Besides understanding the assignment of diagnoses and procedure codes, those sitting for the certified coding specialist (CCS) exam are expected to understand the regulatory guidelines and reporting requirements for hospital acute care inpatient services. This article will provide an overview of Medicare Severity Diagnosis Related Groups (MS-DRGs), Medicare's Inpatient Prospective Payment System (IPPS) for acute care inpatient hospital stays. The reimbursement system was implemented in 2007 and has been updated annually on Oct. 1 since.
Before going into the structure of the MS-DRG payment system, an understanding of the Uniform Hospital Discharge Data Set (UHDDS) elements used in the system is necessary. An outline of the UHDDS definitions for diagnosis and procedure assignment is included in a 2006 CCS Prep! column on the original Medicare DRGs.
The MS-DRGs enable CMS to provide greater reimbursement to hospitals serving more severely ill patients. Hospitals treating less severely ill patients will receive reduced reimbursement.
The MS-DRG System
The MS-DRGs range from 001-999, with many unused numbers to accommodate future MS-DRG expansion.
One MS-DRG is assigned to each inpatient stay. The MS-DRGs are assigned using the principal diagnosis and additional diagnoses, the principal procedure and additional procedures, sex and discharge status. Diagnoses and procedures assigned by using ICD-9-CM codes determine the MS-DRG assignment. Accurate and complete ICD-9-CM coding by HIM professionals is essential for correct MS-DRG assignment and subsequent reimbursement.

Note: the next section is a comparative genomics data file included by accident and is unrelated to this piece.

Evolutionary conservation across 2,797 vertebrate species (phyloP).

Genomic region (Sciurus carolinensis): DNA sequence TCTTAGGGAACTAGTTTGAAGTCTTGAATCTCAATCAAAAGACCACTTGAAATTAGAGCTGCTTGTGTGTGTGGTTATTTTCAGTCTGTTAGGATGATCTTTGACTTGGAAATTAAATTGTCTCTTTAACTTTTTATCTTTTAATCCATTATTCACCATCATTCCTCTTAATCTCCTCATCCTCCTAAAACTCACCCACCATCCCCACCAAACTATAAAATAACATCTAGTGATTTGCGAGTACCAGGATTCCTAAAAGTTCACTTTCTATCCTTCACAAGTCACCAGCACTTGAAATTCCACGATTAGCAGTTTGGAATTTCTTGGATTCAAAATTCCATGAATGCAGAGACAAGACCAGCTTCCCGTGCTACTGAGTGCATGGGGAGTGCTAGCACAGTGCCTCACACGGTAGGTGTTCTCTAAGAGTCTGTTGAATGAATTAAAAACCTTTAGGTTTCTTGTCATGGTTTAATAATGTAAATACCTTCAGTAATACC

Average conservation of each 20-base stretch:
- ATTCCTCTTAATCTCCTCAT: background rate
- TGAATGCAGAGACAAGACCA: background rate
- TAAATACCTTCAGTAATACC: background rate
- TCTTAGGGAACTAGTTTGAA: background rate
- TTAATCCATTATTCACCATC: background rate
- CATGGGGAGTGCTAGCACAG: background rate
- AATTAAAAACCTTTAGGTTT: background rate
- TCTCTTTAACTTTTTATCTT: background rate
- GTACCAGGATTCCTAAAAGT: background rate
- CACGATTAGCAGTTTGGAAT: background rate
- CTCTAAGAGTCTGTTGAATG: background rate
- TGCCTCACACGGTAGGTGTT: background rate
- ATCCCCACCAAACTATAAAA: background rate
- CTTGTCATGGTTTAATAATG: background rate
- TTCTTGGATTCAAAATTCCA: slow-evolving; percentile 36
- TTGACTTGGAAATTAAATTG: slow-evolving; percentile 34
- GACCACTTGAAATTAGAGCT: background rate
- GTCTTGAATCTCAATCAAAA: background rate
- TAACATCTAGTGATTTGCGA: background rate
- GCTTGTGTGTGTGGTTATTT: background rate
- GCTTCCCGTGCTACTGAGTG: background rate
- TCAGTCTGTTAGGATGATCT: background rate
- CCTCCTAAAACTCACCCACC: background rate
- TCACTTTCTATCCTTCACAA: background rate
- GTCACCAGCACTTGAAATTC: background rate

With some exceptions, all principal diagnoses are divided into one of 25 Major Diagnostic Categories (MDC) that generally correspond to a single organ system. Examples of MDCs include:
- MDC 1 Diseases and Disorders of the Nervous System
- MDC 2 Diseases and Disorders of the Eye
- MDC 3 Diseases and Disorders of the Ear, Nose, Mouth and Throat
In the MS-DRG system, many DRGs are split into one, two or three MS-DRGs based on whether any one of the secondary diagnoses has been categorized as an MCC, a CC or no CC.
Example of MS-DRGs with a three way split include:
- MS-DRG 539, Osteomyelitis with MCC
- MS-DRG 540, Osteomyelitis with CC
- MS-DRG 541, Osteomyelitis without CC/MCC
Under MS-DRGs, CMS identified those diagnoses whose presence as a secondary diagnosis leads to substantially increased hospital resource use. They then categorized this list into two different levels of severity as follows:
- Major complications or comorbidities (MCCs) reflect the highest level of severity. Examples: 348.39, Encephalopathy, NOS, and 707.07, Decubitus ulcer, heal
- CCs represent the next level of severity. Examples: 344.1, Parapalegia, NOS, and 707.09 Decubitus ulcer, other site
Some MCCs and CCs are excluded because they are too closely related to the principal diagnoses. This is called the CC Exclusion List and identifies conditions that will not be considered a CC or MCC for a given principal diagnosis. For example, primary cardiomyopathy (425.4) is not a CC for congestive heart failure (428.0).